You could say I'm pretty eco-conscious. My partner and I regularly recycle as much as we can and walk or bike nearly everywhere. You won't find paper towels, toxic chemical cleaners or a non-LED lightbulb in our home. But I'll admit that I'm not very ecologically minded when it comes to clothing. I don't often think about the planet when I'm shopping (other than refusing another shopping bag, if I've already got one in hand). Thankfully for me and others simply looking for stylish goods, brands are taking such matters into consideration.
Last month, Burberry announced their decision to reuse, repair or recycle all of their unsaleable products. It was a welcome step towards environmental responsibility in an industry that's often okay with indulgence and waste. As they say, if you don't want to be part of the problem, be part of the solution. And the solution to this global crisis of disposability, wastefulness, pollution and climate change isn't going to come easy or quickly. But that doesn't mean you can't do your part. That includes supporting the brands that have made "going green" less hippie and more hip.
Everlane, the direct-to-consumer retailer known for its deep-rooted commitment to radical transparency in pricing, ethical manufacturing and social responsibility, just launched a capsule collection of cool weather staples made from recycled plastic water bottles. It's the first collection as part of the brand's recently announced commitment to eliminate all virgin plastic from its supply chain—from clothing and components to packaging—by 2021. And it's not just the big labels or indie brands doing the right thing. Here are a few of our favorites, all made using eco-friendly materials and sustainable practices that will make you look as good as you'll feel for being such a responsible consumer.
This collection consists of 13 remarkably soft and cozy cold-weather essential styles from fleece sweatshirts and parkas to insulated winter puffers, made from over three million recycled plastic water bottles. In a process reminiscent of a pasta maker, the molten plastic is then pressed through perforated dies, forming long strands that are then diced into small crystals and spun into yarn and woven like traditional fabric. The next step in their process is to partner with vendors to develop new trims and components that are entirely free of virgin plastic.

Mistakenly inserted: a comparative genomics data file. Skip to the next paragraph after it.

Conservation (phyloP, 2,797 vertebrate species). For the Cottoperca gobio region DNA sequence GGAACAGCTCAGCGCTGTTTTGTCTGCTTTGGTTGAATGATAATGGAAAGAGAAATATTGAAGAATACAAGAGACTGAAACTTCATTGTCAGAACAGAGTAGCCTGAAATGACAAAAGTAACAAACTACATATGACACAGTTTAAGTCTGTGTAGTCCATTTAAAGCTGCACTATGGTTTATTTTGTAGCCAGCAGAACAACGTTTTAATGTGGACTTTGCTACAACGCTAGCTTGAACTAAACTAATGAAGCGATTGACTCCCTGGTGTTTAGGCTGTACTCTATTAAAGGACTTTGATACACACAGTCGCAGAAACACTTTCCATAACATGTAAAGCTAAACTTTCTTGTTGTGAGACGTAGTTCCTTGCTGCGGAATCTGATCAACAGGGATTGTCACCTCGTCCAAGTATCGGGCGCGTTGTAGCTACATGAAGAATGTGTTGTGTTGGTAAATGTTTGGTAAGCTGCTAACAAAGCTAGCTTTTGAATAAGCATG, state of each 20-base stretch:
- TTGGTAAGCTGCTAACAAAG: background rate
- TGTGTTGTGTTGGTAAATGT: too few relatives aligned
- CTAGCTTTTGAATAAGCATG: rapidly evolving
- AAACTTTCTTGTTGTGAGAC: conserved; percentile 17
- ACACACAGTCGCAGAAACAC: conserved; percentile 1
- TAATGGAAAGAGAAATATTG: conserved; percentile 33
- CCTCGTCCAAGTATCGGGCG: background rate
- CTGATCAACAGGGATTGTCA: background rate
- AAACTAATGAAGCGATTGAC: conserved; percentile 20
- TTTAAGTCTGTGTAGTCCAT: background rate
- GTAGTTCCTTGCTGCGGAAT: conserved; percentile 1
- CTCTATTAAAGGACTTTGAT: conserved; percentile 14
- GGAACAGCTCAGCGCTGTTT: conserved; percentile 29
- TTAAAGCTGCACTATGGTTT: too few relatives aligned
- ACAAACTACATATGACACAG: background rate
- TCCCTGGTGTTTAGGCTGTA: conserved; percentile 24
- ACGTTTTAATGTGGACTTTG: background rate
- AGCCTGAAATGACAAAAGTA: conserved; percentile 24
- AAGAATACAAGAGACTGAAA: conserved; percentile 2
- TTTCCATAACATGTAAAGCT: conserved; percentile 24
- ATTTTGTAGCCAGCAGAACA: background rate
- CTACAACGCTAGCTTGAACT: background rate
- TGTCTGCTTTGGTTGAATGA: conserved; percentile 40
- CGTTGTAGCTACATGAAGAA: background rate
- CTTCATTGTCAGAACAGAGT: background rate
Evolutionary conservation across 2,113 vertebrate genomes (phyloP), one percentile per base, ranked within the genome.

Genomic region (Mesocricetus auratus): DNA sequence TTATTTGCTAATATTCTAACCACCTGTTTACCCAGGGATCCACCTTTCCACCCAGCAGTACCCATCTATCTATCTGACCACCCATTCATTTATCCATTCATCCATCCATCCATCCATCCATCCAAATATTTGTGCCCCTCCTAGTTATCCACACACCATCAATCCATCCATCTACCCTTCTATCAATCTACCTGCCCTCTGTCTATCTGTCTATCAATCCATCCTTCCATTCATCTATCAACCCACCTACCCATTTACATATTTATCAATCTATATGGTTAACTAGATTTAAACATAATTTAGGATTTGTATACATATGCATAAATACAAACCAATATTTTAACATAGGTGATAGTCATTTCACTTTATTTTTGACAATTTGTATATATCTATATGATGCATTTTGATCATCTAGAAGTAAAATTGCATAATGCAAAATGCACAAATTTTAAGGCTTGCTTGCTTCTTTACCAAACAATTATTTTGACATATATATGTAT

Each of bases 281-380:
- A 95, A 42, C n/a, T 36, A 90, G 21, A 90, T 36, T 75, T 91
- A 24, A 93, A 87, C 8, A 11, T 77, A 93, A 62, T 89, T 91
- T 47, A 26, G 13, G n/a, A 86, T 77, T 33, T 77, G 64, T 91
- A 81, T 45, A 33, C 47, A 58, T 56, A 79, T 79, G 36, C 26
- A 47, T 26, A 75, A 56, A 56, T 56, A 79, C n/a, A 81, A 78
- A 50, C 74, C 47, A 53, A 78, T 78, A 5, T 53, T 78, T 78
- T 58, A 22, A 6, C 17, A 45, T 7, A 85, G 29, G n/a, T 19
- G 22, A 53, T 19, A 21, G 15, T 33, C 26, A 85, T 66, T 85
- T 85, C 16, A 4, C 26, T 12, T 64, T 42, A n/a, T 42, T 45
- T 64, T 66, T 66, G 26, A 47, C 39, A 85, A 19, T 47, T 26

Since 2011, when Levi's launched this innovative initiative, they've saved more than two billion liters and recycled over 200 million liters of water. They incorporate nearly two dozen water-saving finish techniques, and the brand shares the methods with others to inspire industry-wide progress. As of today, more than half of all Levi's products are made with WaterLess techniques, with a goal of 80% by 2020.
501 WaterLess jeans,
$59.50 by Levi's
These environmentally friendly trainers are made with raw materials sourced from organic farms and ecological agriculture, without chemicals or polluting processes. This pair has a lining made from organic cotton and rubber trims and gripped soles tapped from wild grown trees in the Amazonian rainforest.
V-10 leather sneakers,
$150 by Veja
This cool and comfortable puffer jacket is made with 100% recycled down and feathers from discarded pillows and duvets. Each one is washed in natural thermal water and sterilized without the use of chemicals.
ReDown puffer jacket,
$226.10 by Arket
Citizens of Humanity
This Los Angeles-based brand manufactures everything at their own eco-friendly sewing and laundry facilities. This means prototypes are fine-tuned to minimize fabric waste and they're committed to lowering water consumption in the wash and dye process.
Japanese stretch twill pants,
$198 by Citizens of Humanity
There are eight billion tons of plastic on the planet. 80,000 tons of that waste lies in the middle of the ocean, in a giant mass of trash known as the Great Pacific Garbage Patch.
NOTE: Items featured in this story are independently selected by the editorial team. Purchasing via our links may earn Valet. a portion of the sale, which helps fund our editorial mission.